View 2


View on wall Fragments on floor Micro Macro


Fragments 2023, 220x500x4 cm. silk and hand cut plywood

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Fragments close up 107x43x4 cm silk and hand cut plywood




View 3

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Cosmos 2023, 88x38x6 cm. Iron and hairextension

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Expansion 2023, 220x60x3 cm. Velvet and laser cut plywood.   Micro Macro 2023 concrete and styroform




View Whispering Cosmos


Perception #4 2023 52x33x6,5 cm. Iron and hairextension.

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Whispering Cosmos 2023, 240 cm Ø synthetic chiffon and plywood.

Fragments of Life, Fragments of the Universe #1 2023 180 cm Ø. silk, lasercut plywood and acrylic


View in back room, from left Out There in Here #2. 2022

Fragments of Life, Fragments of the Univers #3 2023


Back room, Fragments of Life, Fragments of the Univers #2, 2023

100 cm. Ø silk and laser cut plywood


Fragments of Life, Fragments of the Univers #3 2023

80 cm Ø silk and laser cut plywood

Whispering Cosmos

A solo exhibition by Louise Sparre


Carbon, oxygen, nitrogen, hydrogen, sulfur and phosphorus. Everything we know is built around these six elements. Everything is made up of matter, and matter consists of atoms.You and I are made of the same components as the cherry blossoms around the world and the little bird I can hear flying around out there because its song penetrates both windows and bricks as I drink coffee and read about a team of astronomers who for recently measured the largest energy discharge since the Big Bang, the physical event believed to have led to the creation of the universe approx. 13.8 billion years ago.

The focal point of Whispering Cosmos by Louise Sparre is biochemical and points to the connection of everything - from the smallest plant shoot to the largest galaxy. With her solo exhibition, Sparre wants to draw our attention to the fact that the building blocks of humans, animals, plants and insects consist of the same elements that are found in the stars, planets and galaxies.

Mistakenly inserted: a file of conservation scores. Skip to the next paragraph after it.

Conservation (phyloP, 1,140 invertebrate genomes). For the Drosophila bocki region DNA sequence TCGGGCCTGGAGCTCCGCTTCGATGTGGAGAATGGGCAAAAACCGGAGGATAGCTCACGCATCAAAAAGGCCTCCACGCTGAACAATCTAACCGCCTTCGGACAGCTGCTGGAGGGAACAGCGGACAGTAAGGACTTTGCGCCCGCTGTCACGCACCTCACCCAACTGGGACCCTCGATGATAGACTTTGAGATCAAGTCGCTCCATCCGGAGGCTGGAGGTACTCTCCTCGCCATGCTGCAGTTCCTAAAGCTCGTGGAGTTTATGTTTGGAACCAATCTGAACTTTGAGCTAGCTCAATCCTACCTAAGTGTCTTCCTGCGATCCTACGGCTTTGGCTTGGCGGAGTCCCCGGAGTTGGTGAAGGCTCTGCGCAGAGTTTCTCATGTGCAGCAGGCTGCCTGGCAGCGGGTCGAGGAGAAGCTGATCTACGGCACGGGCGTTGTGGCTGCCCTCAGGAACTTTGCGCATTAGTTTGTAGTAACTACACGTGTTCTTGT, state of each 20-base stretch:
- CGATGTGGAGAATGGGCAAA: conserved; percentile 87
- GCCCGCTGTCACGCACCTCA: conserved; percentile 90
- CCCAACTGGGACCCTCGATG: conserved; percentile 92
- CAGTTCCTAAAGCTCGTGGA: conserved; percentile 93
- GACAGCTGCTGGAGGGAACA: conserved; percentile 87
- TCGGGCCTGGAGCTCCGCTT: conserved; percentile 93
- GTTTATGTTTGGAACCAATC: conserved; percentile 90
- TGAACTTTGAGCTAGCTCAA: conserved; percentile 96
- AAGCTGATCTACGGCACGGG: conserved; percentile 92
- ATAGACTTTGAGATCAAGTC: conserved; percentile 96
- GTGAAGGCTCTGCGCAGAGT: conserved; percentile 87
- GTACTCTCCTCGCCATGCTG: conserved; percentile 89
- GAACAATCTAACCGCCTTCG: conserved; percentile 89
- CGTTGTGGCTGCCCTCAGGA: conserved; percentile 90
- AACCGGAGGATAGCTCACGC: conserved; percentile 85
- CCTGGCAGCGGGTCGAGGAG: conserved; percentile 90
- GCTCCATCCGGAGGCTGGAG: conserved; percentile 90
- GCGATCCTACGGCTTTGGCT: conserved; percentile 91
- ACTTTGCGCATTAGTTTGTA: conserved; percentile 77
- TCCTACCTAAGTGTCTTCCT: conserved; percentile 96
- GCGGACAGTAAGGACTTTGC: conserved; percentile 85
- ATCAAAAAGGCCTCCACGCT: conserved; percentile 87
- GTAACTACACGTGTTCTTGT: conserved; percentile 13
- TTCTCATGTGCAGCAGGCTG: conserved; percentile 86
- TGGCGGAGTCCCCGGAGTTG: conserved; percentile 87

For Whispering Cosmos, Sparre has processed and assembled materials such as metal, silk, hair, silicone, concrete and recycled wood and created a series of diverse and contradictory works that, on the one hand, emphasize the solid architecture of KH7, because the artistic approach is minimalistic and tight, and on the other hand, it contrasts with the raw and industrial space, because the works are delicate, tactile and sensuous, but are not afraid to take up space and fill the space, indeed, almost outdo it with a strong feminine energy. Sparre uses the intertwining of the different materials and the dynamics between the organic and synthetic, the rough and the soft, the smooth and matte, the dark and the light to show the complexity of living things in terms of form and at the same time incomprehensible simplicity. 

The power of movement is the overarching theme and the unifying grip of the exhibition, which is expressed in the momentum that is in the execution of the works, the form they are given and the way they are arranged on the floor and on the walls as in a choreography. Sparre sees motion as a life-giving flow, as a cell multiplying from 1 to 100 trillion, a star exploding with enormous force, or as the expansion of the universe accelerating in the known and unknown. This is illustrated in the work with the same title as the exhibition, Whispering Cosmos, which with its appearance can be said to balance between a cell and a black hole, a pupil, an expansion or a contracting woe. In many ways similar to the world and the universe as we know them but have not finished exploring, they both came into being through expansion and expansion.

You can say that Sparre's art has a poetic, philosophical and activist agenda. Her works show us that the human body is not bounded, but moves completely out into space, just as space finds its way into us, we are born into space and inhabited by stardust. That our bodies belong to the universe seems to permeate the entire exhibition. 

Whispering Cosmos is supported by the The Danish Art Foundation and Kulturudviklingspuljen Aarhus.

Text by Mille Højerslev

Photo by Jacob Friis Holm Nielsen

supported by